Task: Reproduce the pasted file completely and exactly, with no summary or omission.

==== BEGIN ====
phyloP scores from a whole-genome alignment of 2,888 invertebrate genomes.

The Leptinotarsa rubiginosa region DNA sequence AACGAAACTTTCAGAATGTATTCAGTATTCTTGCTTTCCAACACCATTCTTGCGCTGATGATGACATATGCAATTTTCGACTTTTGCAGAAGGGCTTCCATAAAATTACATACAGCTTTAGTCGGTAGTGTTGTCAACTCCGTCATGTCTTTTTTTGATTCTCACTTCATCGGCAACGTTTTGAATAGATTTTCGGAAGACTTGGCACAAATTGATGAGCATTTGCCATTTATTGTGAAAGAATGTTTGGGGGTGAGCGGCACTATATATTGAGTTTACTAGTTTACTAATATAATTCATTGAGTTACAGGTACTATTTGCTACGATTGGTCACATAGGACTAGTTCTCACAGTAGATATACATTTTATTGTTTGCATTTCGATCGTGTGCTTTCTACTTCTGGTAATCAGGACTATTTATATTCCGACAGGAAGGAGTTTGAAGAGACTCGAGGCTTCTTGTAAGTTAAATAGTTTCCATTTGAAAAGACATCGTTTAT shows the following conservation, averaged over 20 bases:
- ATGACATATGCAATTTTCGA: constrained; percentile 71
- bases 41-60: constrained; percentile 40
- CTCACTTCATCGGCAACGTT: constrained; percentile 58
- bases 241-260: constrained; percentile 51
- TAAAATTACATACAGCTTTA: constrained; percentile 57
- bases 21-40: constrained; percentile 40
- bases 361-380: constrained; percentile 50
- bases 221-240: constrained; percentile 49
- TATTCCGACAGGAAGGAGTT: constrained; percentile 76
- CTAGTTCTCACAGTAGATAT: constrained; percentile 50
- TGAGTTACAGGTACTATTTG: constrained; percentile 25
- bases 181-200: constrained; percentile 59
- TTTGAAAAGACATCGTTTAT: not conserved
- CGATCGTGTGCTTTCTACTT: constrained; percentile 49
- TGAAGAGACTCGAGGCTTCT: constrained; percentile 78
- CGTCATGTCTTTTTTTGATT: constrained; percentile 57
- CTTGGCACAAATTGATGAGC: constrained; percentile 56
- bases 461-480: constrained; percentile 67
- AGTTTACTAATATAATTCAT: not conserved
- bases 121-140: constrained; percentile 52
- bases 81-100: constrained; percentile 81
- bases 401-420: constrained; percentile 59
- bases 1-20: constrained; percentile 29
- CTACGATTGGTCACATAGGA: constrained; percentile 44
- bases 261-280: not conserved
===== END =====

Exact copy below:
phyloP scores from a whole-genome alignment of 2,888 invertebrate genomes.

The Leptinotarsa rubiginosa region DNA sequence AACGAAACTTTCAGAATGTATTCAGTATTCTTGCTTTCCAACACCATTCTTGCGCTGATGATGACATATGCAATTTTCGACTTTTGCAGAAGGGCTTCCATAAAATTACATACAGCTTTAGTCGGTAGTGTTGTCAACTCCGTCATGTCTTTTTTTGATTCTCACTTCATCGGCAACGTTTTGAATAGATTTTCGGAAGACTTGGCACAAATTGATGAGCATTTGCCATTTATTGTGAAAGAATGTTTGGGGGTGAGCGGCACTATATATTGAGTTTACTAGTTTACTAATATAATTCATTGAGTTACAGGTACTATTTGCTACGATTGGTCACATAGGACTAGTTCTCACAGTAGATATACATTTTATTGTTTGCATTTCGATCGTGTGCTTTCTACTTCTGGTAATCAGGACTATTTATATTCCGACAGGAAGGAGTTTGAAGAGACTCGAGGCTTCTTGTAAGTTAAATAGTTTCCATTTGAAAAGACATCGTTTAT shows the following conservation, averaged over 20 bases:
- ATGACATATGCAATTTTCGA: constrained; percentile 71
- bases 41-60: constrained; percentile 40
- CTCACTTCATCGGCAACGTT: constrained; percentile 58
- bases 241-260: constrained; percentile 51
- TAAAATTACATACAGCTTTA: constrained; percentile 57
- bases 21-40: constrained; percentile 40
- bases 361-380: constrained; percentile 50
- bases 221-240: constrained; percentile 49
- TATTCCGACAGGAAGGAGTT: constrained; percentile 76
- CTAGTTCTCACAGTAGATAT: constrained; percentile 50
- TGAGTTACAGGTACTATTTG: constrained; percentile 25
- bases 181-200: constrained; percentile 59
- TTTGAAAAGACATCGTTTAT: not conserved
- CGATCGTGTGCTTTCTACTT: constrained; percentile 49
- TGAAGAGACTCGAGGCTTCT: constrained; percentile 78
- CGTCATGTCTTTTTTTGATT: constrained; percentile 57
- CTTGGCACAAATTGATGAGC: constrained; percentile 56
- bases 461-480: constrained; percentile 67
- AGTTTACTAATATAATTCAT: not conserved
- bases 121-140: constrained; percentile 52
- bases 81-100: constrained; percentile 81
- bases 401-420: constrained; percentile 59
- bases 1-20: constrained; percentile 29
- CTACGATTGGTCACATAGGA: constrained; percentile 44
- bases 261-280: not conserved